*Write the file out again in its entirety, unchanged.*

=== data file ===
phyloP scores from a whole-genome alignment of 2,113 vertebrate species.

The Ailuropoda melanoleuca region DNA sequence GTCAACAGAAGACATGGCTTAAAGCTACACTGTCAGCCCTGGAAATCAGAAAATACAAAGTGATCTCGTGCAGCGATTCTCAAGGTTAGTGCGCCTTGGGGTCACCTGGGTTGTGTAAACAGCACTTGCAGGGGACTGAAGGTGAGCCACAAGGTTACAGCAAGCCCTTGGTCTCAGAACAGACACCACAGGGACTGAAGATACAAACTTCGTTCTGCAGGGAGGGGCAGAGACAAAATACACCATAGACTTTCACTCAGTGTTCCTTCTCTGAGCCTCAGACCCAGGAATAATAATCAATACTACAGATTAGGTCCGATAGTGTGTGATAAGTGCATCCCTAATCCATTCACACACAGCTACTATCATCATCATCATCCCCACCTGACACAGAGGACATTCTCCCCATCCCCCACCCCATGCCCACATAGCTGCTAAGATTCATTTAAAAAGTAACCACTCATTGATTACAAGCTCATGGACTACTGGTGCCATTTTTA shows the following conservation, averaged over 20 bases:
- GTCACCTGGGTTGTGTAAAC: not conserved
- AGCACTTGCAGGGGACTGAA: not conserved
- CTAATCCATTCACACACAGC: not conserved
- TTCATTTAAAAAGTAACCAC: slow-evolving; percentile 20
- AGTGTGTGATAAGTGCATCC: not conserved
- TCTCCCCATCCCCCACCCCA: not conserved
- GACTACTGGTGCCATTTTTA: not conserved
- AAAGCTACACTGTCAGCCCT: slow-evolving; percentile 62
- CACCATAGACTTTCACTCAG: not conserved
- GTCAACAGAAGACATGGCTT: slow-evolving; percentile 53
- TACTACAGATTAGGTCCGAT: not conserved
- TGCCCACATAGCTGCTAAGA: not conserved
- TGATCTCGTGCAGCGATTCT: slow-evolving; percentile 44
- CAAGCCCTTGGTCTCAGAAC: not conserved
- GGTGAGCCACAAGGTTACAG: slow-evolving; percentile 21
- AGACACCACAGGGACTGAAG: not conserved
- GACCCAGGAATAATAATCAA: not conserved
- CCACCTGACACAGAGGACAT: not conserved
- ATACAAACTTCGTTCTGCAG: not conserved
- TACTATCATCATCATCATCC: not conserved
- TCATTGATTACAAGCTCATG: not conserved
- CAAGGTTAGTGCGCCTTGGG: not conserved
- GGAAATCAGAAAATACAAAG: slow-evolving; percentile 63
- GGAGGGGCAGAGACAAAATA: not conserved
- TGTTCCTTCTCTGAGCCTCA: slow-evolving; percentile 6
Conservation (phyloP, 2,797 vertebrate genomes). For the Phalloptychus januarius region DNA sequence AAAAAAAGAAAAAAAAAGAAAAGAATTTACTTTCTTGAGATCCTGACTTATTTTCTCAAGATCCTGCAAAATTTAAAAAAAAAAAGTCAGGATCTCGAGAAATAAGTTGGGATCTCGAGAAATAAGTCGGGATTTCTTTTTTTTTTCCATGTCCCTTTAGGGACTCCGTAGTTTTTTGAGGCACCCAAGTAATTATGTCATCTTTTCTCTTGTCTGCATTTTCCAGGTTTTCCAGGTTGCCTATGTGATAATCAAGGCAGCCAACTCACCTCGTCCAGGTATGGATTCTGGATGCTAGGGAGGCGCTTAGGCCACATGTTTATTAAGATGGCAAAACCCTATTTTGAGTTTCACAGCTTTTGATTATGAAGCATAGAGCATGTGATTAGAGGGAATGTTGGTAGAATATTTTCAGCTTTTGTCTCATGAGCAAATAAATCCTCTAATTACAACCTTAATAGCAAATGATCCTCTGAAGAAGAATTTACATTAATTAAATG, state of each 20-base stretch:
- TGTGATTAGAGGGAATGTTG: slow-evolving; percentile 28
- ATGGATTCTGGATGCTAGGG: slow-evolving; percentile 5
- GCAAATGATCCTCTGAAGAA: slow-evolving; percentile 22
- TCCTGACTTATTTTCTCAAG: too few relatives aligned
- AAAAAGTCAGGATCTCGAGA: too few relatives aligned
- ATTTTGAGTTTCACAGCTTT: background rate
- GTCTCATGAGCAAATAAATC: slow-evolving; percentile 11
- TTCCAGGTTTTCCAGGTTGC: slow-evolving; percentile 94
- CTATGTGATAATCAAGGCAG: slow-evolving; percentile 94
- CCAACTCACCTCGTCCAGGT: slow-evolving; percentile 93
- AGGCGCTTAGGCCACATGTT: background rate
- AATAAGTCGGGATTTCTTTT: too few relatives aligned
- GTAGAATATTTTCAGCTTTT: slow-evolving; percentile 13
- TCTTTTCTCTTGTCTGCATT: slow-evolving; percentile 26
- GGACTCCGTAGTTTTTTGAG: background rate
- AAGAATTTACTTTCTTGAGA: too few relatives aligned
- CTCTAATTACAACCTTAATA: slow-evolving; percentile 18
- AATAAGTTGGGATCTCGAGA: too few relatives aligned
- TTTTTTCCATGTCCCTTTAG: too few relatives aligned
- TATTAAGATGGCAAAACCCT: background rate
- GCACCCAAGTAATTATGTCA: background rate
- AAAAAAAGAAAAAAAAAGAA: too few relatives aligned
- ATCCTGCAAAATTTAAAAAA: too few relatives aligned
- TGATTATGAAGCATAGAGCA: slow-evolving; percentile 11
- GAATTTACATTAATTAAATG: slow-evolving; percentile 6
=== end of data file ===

phyloP scores from a whole-genome alignment of 2,113 vertebrate species.

The Ailuropoda melanoleuca region DNA sequence GTCAACAGAAGACATGGCTTAAAGCTACACTGTCAGCCCTGGAAATCAGAAAATACAAAGTGATCTCGTGCAGCGATTCTCAAGGTTAGTGCGCCTTGGGGTCACCTGGGTTGTGTAAACAGCACTTGCAGGGGACTGAAGGTGAGCCACAAGGTTACAGCAAGCCCTTGGTCTCAGAACAGACACCACAGGGACTGAAGATACAAACTTCGTTCTGCAGGGAGGGGCAGAGACAAAATACACCATAGACTTTCACTCAGTGTTCCTTCTCTGAGCCTCAGACCCAGGAATAATAATCAATACTACAGATTAGGTCCGATAGTGTGTGATAAGTGCATCCCTAATCCATTCACACACAGCTACTATCATCATCATCATCCCCACCTGACACAGAGGACATTCTCCCCATCCCCCACCCCATGCCCACATAGCTGCTAAGATTCATTTAAAAAGTAACCACTCATTGATTACAAGCTCATGGACTACTGGTGCCATTTTTA shows the following conservation, averaged over 20 bases:
- GTCACCTGGGTTGTGTAAAC: not conserved
- AGCACTTGCAGGGGACTGAA: not conserved
- CTAATCCATTCACACACAGC: not conserved
- TTCATTTAAAAAGTAACCAC: slow-evolving; percentile 20
- AGTGTGTGATAAGTGCATCC: not conserved
- TCTCCCCATCCCCCACCCCA: not conserved
- GACTACTGGTGCCATTTTTA: not conserved
- AAAGCTACACTGTCAGCCCT: slow-evolving; percentile 62
- CACCATAGACTTTCACTCAG: not conserved
- GTCAACAGAAGACATGGCTT: slow-evolving; percentile 53
- TACTACAGATTAGGTCCGAT: not conserved
- TGCCCACATAGCTGCTAAGA: not conserved
- TGATCTCGTGCAGCGATTCT: slow-evolving; percentile 44
- CAAGCCCTTGGTCTCAGAAC: not conserved
- GGTGAGCCACAAGGTTACAG: slow-evolving; percentile 21
- AGACACCACAGGGACTGAAG: not conserved
- GACCCAGGAATAATAATCAA: not conserved
- CCACCTGACACAGAGGACAT: not conserved
- ATACAAACTTCGTTCTGCAG: not conserved
- TACTATCATCATCATCATCC: not conserved
- TCATTGATTACAAGCTCATG: not conserved
- CAAGGTTAGTGCGCCTTGGG: not conserved
- GGAAATCAGAAAATACAAAG: slow-evolving; percentile 63
- GGAGGGGCAGAGACAAAATA: not conserved
- TGTTCCTTCTCTGAGCCTCA: slow-evolving; percentile 6
Conservation (phyloP, 2,797 vertebrate genomes). For the Phalloptychus januarius region DNA sequence AAAAAAAGAAAAAAAAAGAAAAGAATTTACTTTCTTGAGATCCTGACTTATTTTCTCAAGATCCTGCAAAATTTAAAAAAAAAAAGTCAGGATCTCGAGAAATAAGTTGGGATCTCGAGAAATAAGTCGGGATTTCTTTTTTTTTTCCATGTCCCTTTAGGGACTCCGTAGTTTTTTGAGGCACCCAAGTAATTATGTCATCTTTTCTCTTGTCTGCATTTTCCAGGTTTTCCAGGTTGCCTATGTGATAATCAAGGCAGCCAACTCACCTCGTCCAGGTATGGATTCTGGATGCTAGGGAGGCGCTTAGGCCACATGTTTATTAAGATGGCAAAACCCTATTTTGAGTTTCACAGCTTTTGATTATGAAGCATAGAGCATGTGATTAGAGGGAATGTTGGTAGAATATTTTCAGCTTTTGTCTCATGAGCAAATAAATCCTCTAATTACAACCTTAATAGCAAATGATCCTCTGAAGAAGAATTTACATTAATTAAATG, state of each 20-base stretch:
- TGTGATTAGAGGGAATGTTG: slow-evolving; percentile 28
- ATGGATTCTGGATGCTAGGG: slow-evolving; percentile 5
- GCAAATGATCCTCTGAAGAA: slow-evolving; percentile 22
- TCCTGACTTATTTTCTCAAG: too few relatives aligned
- AAAAAGTCAGGATCTCGAGA: too few relatives aligned
- ATTTTGAGTTTCACAGCTTT: background rate
- GTCTCATGAGCAAATAAATC: slow-evolving; percentile 11
- TTCCAGGTTTTCCAGGTTGC: slow-evolving; percentile 94
- CTATGTGATAATCAAGGCAG: slow-evolving; percentile 94
- CCAACTCACCTCGTCCAGGT: slow-evolving; percentile 93
- AGGCGCTTAGGCCACATGTT: background rate
- AATAAGTCGGGATTTCTTTT: too few relatives aligned
- GTAGAATATTTTCAGCTTTT: slow-evolving; percentile 13
- TCTTTTCTCTTGTCTGCATT: slow-evolving; percentile 26
- GGACTCCGTAGTTTTTTGAG: background rate
- AAGAATTTACTTTCTTGAGA: too few relatives aligned
- CTCTAATTACAACCTTAATA: slow-evolving; percentile 18
- AATAAGTTGGGATCTCGAGA: too few relatives aligned
- TTTTTTCCATGTCCCTTTAG: too few relatives aligned
- TATTAAGATGGCAAAACCCT: background rate
- GCACCCAAGTAATTATGTCA: background rate
- AAAAAAAGAAAAAAAAAGAA: too few relatives aligned
- ATCCTGCAAAATTTAAAAAA: too few relatives aligned
- TGATTATGAAGCATAGAGCA: slow-evolving; percentile 11
- GAATTTACATTAATTAAATG: slow-evolving; percentile 6